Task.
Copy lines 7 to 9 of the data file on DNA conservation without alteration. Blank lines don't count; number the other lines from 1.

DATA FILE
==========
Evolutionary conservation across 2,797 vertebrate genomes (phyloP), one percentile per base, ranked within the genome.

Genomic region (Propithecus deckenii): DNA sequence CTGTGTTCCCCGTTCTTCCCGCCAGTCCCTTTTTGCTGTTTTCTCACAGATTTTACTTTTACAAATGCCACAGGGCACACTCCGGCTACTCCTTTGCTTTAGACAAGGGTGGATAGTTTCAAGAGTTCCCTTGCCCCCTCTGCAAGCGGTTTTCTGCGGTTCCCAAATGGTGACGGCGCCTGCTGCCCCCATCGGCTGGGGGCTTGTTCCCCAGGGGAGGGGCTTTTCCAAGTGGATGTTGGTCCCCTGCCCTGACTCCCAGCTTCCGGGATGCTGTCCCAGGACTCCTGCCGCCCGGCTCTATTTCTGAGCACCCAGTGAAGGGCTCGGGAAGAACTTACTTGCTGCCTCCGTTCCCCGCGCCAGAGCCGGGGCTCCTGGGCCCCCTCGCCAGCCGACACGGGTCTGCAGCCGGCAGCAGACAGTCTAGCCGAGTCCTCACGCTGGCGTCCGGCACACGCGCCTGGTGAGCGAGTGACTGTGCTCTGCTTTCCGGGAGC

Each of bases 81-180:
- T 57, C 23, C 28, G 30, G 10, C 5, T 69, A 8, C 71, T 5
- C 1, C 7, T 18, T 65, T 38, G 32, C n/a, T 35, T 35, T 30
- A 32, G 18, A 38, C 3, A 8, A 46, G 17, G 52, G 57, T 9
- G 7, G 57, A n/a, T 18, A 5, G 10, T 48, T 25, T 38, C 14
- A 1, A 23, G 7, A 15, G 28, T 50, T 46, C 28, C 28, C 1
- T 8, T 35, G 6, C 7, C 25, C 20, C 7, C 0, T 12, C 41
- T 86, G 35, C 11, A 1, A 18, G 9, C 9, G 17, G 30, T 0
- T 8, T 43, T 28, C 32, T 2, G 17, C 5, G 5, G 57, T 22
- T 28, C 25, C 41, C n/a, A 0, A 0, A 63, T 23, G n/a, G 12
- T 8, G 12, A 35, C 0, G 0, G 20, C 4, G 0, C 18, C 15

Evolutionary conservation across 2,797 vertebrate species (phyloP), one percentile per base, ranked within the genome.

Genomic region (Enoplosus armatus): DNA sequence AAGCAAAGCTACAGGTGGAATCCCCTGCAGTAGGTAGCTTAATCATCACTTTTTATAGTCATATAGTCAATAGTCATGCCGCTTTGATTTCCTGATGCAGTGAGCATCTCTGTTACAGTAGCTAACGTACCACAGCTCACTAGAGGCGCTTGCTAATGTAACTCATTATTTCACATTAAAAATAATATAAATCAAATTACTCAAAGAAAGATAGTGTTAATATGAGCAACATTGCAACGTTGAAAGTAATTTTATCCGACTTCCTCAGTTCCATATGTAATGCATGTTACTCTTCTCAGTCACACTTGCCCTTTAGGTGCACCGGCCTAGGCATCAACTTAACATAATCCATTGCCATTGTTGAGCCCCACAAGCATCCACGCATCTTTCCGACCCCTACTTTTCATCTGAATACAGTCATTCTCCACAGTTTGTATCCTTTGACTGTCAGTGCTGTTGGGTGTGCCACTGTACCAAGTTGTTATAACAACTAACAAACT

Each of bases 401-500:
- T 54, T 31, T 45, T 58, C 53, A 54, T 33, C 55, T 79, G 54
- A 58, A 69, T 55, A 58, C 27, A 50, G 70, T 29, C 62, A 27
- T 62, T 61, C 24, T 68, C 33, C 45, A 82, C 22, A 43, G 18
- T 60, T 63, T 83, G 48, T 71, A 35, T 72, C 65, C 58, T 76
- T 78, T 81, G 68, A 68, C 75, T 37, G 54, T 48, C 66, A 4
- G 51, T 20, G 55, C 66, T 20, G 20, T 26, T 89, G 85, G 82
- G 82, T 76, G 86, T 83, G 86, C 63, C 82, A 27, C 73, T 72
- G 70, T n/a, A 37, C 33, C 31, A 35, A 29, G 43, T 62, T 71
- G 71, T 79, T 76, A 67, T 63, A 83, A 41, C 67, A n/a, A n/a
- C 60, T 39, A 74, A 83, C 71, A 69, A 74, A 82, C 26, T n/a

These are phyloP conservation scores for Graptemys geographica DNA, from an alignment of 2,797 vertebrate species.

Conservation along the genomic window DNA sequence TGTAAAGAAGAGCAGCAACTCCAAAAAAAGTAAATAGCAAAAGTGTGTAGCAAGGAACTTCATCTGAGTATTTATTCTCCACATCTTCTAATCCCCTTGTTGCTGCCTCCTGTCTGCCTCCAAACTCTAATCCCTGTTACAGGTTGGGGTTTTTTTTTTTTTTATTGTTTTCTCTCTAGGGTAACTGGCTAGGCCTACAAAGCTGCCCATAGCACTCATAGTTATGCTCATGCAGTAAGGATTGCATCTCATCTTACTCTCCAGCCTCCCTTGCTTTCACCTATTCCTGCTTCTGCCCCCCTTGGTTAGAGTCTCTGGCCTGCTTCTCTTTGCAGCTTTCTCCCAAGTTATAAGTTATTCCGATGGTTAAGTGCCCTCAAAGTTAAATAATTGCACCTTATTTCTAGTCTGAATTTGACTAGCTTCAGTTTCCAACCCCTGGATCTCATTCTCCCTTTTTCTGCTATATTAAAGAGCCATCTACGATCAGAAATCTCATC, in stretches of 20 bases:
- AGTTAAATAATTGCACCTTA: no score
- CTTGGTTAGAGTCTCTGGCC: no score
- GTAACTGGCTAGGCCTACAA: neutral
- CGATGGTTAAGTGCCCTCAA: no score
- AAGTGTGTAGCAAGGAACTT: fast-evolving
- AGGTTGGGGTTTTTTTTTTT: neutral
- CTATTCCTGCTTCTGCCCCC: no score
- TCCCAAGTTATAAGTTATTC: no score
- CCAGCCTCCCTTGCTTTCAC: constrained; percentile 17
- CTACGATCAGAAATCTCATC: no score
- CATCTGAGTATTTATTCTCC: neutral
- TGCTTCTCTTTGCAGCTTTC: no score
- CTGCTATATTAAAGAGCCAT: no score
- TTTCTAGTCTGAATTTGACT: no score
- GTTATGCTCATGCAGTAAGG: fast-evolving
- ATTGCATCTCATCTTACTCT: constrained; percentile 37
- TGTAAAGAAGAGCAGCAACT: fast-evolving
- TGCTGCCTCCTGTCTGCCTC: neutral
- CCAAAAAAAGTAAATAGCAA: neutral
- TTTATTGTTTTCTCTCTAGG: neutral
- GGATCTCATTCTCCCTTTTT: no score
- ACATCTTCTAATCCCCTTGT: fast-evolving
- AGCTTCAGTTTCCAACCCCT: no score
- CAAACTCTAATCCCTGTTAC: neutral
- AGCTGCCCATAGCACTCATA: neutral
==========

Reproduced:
- G 7, G 57, A n/a, T 18, A 5, G 10, T 48, T 25, T 38, C 14
- A 1, A 23, G 7, A 15, G 28, T 50, T 46, C 28, C 28, C 1
- T 8, T 35, G 6, C 7, C 25, C 20, C 7, C 0, T 12, C 41